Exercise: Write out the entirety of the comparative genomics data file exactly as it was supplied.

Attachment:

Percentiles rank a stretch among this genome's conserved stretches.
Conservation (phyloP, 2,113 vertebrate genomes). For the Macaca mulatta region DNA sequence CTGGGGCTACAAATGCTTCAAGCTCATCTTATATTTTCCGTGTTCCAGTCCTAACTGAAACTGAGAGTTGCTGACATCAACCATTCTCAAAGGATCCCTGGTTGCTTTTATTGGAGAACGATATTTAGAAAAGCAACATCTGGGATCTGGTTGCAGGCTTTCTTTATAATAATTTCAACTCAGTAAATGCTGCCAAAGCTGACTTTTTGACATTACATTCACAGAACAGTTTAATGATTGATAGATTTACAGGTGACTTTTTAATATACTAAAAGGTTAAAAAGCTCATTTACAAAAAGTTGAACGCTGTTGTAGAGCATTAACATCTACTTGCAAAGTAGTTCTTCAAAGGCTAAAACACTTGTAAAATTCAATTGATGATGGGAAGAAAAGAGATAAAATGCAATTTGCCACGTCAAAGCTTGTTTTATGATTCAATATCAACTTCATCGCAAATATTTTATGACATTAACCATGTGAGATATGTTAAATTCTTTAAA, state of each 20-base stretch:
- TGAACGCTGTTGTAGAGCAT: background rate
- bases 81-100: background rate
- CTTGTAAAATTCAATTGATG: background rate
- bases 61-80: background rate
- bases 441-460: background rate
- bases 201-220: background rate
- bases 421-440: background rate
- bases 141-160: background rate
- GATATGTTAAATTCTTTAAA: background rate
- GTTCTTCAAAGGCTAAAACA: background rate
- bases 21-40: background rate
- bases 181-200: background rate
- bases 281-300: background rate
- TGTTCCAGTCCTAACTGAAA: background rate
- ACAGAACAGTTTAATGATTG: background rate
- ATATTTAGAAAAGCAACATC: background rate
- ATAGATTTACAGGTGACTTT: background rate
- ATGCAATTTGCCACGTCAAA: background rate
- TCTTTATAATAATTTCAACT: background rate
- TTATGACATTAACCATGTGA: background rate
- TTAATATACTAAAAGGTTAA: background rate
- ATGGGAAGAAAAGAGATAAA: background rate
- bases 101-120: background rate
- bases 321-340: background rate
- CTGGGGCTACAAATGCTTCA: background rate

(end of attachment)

Percentiles rank a stretch among this genome's conserved stretches.
Conservation (phyloP, 2,113 vertebrate genomes). For the Macaca mulatta region DNA sequence CTGGGGCTACAAATGCTTCAAGCTCATCTTATATTTTCCGTGTTCCAGTCCTAACTGAAACTGAGAGTTGCTGACATCAACCATTCTCAAAGGATCCCTGGTTGCTTTTATTGGAGAACGATATTTAGAAAAGCAACATCTGGGATCTGGTTGCAGGCTTTCTTTATAATAATTTCAACTCAGTAAATGCTGCCAAAGCTGACTTTTTGACATTACATTCACAGAACAGTTTAATGATTGATAGATTTACAGGTGACTTTTTAATATACTAAAAGGTTAAAAAGCTCATTTACAAAAAGTTGAACGCTGTTGTAGAGCATTAACATCTACTTGCAAAGTAGTTCTTCAAAGGCTAAAACACTTGTAAAATTCAATTGATGATGGGAAGAAAAGAGATAAAATGCAATTTGCCACGTCAAAGCTTGTTTTATGATTCAATATCAACTTCATCGCAAATATTTTATGACATTAACCATGTGAGATATGTTAAATTCTTTAAA, state of each 20-base stretch:
- TGAACGCTGTTGTAGAGCAT: background rate
- bases 81-100: background rate
- CTTGTAAAATTCAATTGATG: background rate
- bases 61-80: background rate
- bases 441-460: background rate
- bases 201-220: background rate
- bases 421-440: background rate
- bases 141-160: background rate
- GATATGTTAAATTCTTTAAA: background rate
- GTTCTTCAAAGGCTAAAACA: background rate
- bases 21-40: background rate
- bases 181-200: background rate
- bases 281-300: background rate
- TGTTCCAGTCCTAACTGAAA: background rate
- ACAGAACAGTTTAATGATTG: background rate
- ATATTTAGAAAAGCAACATC: background rate
- ATAGATTTACAGGTGACTTT: background rate
- ATGCAATTTGCCACGTCAAA: background rate
- TCTTTATAATAATTTCAACT: background rate
- TTATGACATTAACCATGTGA: background rate
- TTAATATACTAAAAGGTTAA: background rate
- ATGGGAAGAAAAGAGATAAA: background rate
- bases 101-120: background rate
- bases 321-340: background rate
- CTGGGGCTACAAATGCTTCA: background rate